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Dante’s Human Comedy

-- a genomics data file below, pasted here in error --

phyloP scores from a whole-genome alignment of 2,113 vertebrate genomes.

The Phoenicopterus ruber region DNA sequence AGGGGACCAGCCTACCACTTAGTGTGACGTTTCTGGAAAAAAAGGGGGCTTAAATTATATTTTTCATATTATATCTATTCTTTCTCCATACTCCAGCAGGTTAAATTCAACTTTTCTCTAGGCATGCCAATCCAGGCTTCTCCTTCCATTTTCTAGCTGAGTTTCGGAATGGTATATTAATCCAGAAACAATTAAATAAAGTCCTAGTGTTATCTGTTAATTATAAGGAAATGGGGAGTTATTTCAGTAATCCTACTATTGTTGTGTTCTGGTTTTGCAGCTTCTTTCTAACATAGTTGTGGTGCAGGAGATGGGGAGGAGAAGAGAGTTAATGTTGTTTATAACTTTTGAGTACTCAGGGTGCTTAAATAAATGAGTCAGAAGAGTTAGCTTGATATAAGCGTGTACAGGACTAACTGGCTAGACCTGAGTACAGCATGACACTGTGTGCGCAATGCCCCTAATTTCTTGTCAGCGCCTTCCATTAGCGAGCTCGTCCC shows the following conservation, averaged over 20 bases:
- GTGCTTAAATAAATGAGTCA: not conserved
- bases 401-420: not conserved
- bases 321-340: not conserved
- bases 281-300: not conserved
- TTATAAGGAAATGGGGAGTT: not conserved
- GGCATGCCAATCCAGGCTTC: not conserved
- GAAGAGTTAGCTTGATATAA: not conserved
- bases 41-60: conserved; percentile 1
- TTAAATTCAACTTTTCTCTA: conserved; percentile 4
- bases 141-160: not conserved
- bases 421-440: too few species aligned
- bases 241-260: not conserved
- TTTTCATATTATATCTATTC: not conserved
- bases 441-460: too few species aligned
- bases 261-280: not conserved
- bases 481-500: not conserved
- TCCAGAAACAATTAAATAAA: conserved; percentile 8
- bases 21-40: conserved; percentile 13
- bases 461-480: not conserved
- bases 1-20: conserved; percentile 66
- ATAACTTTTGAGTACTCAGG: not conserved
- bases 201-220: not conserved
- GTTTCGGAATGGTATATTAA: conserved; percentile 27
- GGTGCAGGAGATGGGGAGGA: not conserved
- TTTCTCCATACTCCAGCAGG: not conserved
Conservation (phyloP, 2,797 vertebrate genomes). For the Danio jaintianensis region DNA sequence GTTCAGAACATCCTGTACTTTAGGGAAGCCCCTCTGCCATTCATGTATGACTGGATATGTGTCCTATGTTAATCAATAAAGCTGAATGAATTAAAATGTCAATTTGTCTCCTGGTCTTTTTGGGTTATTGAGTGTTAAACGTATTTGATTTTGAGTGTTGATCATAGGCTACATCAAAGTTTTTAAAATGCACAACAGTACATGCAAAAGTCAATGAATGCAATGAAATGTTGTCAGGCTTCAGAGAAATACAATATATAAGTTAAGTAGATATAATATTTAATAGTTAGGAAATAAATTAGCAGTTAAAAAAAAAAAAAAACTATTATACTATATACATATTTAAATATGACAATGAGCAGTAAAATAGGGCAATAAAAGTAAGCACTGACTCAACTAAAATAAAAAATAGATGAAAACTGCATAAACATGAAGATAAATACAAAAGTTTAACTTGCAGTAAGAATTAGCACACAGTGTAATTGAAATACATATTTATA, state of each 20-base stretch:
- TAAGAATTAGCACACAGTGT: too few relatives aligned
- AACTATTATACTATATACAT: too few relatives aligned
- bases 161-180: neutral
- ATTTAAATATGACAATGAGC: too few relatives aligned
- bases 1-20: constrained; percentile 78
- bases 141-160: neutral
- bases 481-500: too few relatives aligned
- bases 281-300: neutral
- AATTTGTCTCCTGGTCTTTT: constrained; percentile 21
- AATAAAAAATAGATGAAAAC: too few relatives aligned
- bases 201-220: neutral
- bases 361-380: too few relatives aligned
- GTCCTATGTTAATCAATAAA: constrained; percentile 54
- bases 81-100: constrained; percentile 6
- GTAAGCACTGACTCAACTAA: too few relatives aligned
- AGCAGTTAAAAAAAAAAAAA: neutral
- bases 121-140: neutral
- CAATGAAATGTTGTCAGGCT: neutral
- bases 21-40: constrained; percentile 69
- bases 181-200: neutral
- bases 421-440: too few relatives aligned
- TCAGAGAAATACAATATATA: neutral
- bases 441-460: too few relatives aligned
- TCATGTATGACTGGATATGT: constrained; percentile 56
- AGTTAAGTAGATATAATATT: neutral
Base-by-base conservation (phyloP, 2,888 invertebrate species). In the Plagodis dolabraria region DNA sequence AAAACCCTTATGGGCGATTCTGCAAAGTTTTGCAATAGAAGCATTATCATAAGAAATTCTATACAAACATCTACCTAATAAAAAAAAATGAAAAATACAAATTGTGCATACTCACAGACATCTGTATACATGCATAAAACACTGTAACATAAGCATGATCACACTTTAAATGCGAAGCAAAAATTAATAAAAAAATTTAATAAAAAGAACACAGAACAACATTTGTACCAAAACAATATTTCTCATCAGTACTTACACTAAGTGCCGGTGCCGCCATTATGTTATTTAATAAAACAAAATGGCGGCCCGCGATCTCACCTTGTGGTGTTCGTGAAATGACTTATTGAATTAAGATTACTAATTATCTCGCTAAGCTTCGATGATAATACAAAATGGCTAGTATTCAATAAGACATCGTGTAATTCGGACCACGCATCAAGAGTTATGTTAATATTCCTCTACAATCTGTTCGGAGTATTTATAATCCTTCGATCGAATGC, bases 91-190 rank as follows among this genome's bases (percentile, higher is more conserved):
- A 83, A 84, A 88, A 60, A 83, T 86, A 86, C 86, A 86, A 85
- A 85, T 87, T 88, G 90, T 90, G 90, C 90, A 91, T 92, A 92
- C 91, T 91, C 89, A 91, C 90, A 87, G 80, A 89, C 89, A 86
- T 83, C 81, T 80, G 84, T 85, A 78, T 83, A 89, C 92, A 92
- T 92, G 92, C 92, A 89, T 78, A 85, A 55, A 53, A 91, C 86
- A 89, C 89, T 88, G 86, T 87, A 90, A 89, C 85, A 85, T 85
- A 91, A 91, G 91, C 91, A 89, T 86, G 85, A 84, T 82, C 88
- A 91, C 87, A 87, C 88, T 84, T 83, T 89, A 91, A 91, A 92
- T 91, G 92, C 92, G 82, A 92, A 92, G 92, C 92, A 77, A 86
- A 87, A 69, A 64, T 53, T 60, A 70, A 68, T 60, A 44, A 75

Prima sedes a nemine iudicatur: “The First See is judged by no one.”  Thus reads Canon 1404 of the current Code of Canon Law of the Latin Rite of the Catholic Church, and Canon 1556 of the previous code.  Romanus Pontifex a nemine iudicatur: “The Roman Pontiff is judged by no one.”  That is Canon 1058 of the Code of Canons of the Eastern Churches (those in union with the Roman See).  With these words, in either form, Dante Alighieri, the author of De Monarchia and of the Divina Commedia, would have concurred wholeheartedly, although he would have preferred the “Eastern” version as rather more precise.  On this point, at least, the Florentine would have been at one with his hated papal nemesis, Boniface VIII, and it is perhaps a bit ironic that it is the current Eastern code which offers, as a confirming authority for this canon, a footnote citing the bull Unam Sanctam of the same pope, a set of solemn pronouncements with which Dante was most certainly not in full accord.  The style of these canons is the heir of a whole juridical tradition born out of the struggles between the Roman Church and the Roman Empire that so deeply characterized the life of the Middle Ages.  Dante’s careful appreciation of the nature of this struggle in light of what he knew to be the true nature of human society has much to teach us today...

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